I met an old friend this weekend. He was going out of the country for a while, so we decided to catch up before he left.
As we got talking about what he’s been up to, it occurred to me that so far he’s lived a pretty enviable life:
He’s been a bachelor all his life, and has travelled extensively across the globe. Never one to plan for the future, he got admission in an engineering college because a friend’s mother applied on his behalf. He wasn’t keen on taking up a job soon after graduation, and found himself enrolled in a Masters’ program. A chance conversation with a friend landed him a plum posting with a leading computer firm. And, some years down the line, a few posts he wrote on his personal blog ensured that a top entrepreneur called him to India to help him with a fledgling project.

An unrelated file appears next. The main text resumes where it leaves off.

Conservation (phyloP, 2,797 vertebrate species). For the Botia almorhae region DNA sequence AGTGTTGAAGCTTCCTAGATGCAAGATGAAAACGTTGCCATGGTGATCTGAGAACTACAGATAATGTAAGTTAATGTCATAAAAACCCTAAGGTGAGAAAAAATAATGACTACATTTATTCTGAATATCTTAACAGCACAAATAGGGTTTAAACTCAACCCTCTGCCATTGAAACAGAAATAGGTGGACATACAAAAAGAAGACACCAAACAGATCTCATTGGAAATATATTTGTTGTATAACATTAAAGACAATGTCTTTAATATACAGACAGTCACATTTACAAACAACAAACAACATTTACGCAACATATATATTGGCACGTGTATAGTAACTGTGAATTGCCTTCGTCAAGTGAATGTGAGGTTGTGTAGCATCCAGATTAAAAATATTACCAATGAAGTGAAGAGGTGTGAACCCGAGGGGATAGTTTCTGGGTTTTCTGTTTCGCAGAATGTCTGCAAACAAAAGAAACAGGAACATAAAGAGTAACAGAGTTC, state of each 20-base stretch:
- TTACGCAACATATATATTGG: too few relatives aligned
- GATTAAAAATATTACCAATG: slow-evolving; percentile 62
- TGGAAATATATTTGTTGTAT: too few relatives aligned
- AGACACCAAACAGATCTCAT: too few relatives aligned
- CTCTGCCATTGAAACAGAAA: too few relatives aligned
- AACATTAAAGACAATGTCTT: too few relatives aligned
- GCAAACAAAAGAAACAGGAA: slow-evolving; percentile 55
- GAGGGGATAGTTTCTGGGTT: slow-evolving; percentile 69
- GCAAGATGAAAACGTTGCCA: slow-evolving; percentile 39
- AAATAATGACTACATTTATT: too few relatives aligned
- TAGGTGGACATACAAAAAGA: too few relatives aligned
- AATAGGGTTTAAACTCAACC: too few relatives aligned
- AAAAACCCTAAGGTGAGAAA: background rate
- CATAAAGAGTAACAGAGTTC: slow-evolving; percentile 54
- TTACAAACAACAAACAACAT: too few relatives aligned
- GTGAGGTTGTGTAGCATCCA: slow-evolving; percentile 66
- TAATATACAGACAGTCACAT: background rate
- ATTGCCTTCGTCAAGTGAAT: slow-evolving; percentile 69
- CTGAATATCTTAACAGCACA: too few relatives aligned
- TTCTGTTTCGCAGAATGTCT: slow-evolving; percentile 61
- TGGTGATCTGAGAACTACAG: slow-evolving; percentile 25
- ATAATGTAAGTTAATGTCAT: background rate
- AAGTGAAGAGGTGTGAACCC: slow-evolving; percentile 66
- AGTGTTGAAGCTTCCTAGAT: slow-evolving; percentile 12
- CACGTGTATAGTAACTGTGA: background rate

These days, he’s busy formulating theories on how to change the world with a revolutionary approach to education, and attending panel discussions in his spare time! Isn’t that enviable?
Now, don’t get me wrong. He’s got what it takes – A first rate educational background, a Ph.D degree from a highly respected institution in the US and some (controversial) papers to his credit. Yet, whenever he feels like it, he enjoys the luxury of packing up his bags and leaving for the States to ‘take a break’ for a couple of months.
As I expressed these thoughts to him, this weekend, I was a bit taken aback with his response. He actually envied my life!
“You have a home”, he said. “And, someone to come home to. You know what you’ll be doing in 3 years time. And where you’ll be sleeping tonight.”
As ‘free’ as his life was, it did not come with these benefits we call ‘ties’. He envied those who had the companionship of a soulmate. He envied those who had a place they could call ‘home’.
I couldn’t argue with that. Can you?